The gender pay gap in Cyprus between men and women stands at 9%, meaning women earn 91 cents for every euro men earn, Commissioner of General Equality Iosifina Antoniou said in a message on November 15, Equal Pay Day.
As she noted, women in the European Union still earn less than their male colleagues in the same jobs. This means that women work for free for the two last months of the year when compared to the wages of men.
November 15 was chosen as Equal Pay Day, as from this day, women across the EU will work for free until the last day of the year, compared to their male counterparts.
At 9%, the gender pay gap in Cyprus is the fifth lowest in the EU.
Luxembourg had the lowest difference in pay between men and women with women paid 0.7% less than their male colleagues, while the largest gender pay gap is in Latvia where women earn 22.3% less than men.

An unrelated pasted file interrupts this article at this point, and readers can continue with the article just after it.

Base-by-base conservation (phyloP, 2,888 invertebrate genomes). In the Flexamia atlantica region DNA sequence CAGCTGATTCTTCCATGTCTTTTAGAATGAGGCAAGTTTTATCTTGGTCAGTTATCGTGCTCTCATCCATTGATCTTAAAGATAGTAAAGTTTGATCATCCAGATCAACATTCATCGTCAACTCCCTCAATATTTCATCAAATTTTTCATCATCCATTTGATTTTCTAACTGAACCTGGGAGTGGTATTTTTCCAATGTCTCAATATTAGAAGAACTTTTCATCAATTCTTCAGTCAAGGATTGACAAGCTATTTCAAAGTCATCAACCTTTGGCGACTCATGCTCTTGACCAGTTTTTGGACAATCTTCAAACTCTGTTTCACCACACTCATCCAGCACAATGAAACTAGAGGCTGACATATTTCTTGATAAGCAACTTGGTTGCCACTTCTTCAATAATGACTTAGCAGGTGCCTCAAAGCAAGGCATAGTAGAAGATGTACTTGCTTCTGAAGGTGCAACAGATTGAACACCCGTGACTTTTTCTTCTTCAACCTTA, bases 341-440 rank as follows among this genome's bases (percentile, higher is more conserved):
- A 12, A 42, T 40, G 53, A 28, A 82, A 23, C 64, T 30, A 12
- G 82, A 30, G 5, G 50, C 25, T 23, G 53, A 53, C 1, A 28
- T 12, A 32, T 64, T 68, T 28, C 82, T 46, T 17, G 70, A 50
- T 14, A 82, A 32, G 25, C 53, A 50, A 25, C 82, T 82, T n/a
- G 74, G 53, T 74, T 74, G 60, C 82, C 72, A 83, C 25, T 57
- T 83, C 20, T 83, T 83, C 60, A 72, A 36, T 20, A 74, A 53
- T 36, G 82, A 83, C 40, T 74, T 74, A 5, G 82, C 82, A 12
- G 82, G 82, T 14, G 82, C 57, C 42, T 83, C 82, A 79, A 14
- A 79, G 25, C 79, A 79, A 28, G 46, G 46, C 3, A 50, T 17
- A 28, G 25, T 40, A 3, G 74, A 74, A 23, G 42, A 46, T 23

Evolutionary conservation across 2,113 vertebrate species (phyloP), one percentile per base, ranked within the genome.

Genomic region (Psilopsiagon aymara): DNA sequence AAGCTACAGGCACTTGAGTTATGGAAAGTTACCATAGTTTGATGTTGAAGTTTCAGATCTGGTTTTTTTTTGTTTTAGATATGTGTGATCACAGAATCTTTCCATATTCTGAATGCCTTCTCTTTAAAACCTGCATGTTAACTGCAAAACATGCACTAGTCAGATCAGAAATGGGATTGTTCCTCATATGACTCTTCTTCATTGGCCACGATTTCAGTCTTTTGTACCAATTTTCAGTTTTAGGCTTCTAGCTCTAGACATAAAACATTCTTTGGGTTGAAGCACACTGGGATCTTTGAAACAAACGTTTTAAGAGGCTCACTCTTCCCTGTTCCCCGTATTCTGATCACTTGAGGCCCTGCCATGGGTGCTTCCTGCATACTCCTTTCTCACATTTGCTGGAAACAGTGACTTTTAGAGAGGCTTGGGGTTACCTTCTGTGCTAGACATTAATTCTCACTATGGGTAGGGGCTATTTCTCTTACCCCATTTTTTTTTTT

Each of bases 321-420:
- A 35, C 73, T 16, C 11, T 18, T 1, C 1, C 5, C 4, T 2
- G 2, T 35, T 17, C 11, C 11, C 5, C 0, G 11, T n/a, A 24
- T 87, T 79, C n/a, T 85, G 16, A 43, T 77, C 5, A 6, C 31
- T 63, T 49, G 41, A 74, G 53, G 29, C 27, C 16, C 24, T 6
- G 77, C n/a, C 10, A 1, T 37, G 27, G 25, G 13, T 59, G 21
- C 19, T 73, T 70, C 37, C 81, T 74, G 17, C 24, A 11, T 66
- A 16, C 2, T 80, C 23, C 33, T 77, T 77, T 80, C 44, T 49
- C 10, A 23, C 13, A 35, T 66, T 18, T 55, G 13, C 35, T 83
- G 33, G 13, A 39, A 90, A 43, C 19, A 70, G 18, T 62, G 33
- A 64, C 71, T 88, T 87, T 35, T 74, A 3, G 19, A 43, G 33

Despite the fact that the position of women in social and professional life has improved, the pay gap remains, Antoniou noted.
She added that the factors behind the pay gap are many and complicated, and can be mainly found in the multiple roles that women have, for example caring for family, children, and older parents which forces them to only work part-time. Other women, in full-time employment, face the issues of “sticky floors” and “glass ceilings,” meaning that their salaries remain stagnant compared to those of men, both at the bottom and the top end of the wage distribution.
The Commissioner referred to the 2019-2023 National Action Plan of Equality between men and women, pointing out that one of its seven main targets is empowering women at work. Other aims, she said, are the combating of harassment and sexual harassment at work, improving the capacity of social partners to address workplace inequality, strengthening female entrepreneurship, combating gender-based discrimination and encouraging businesses to promote equal pay.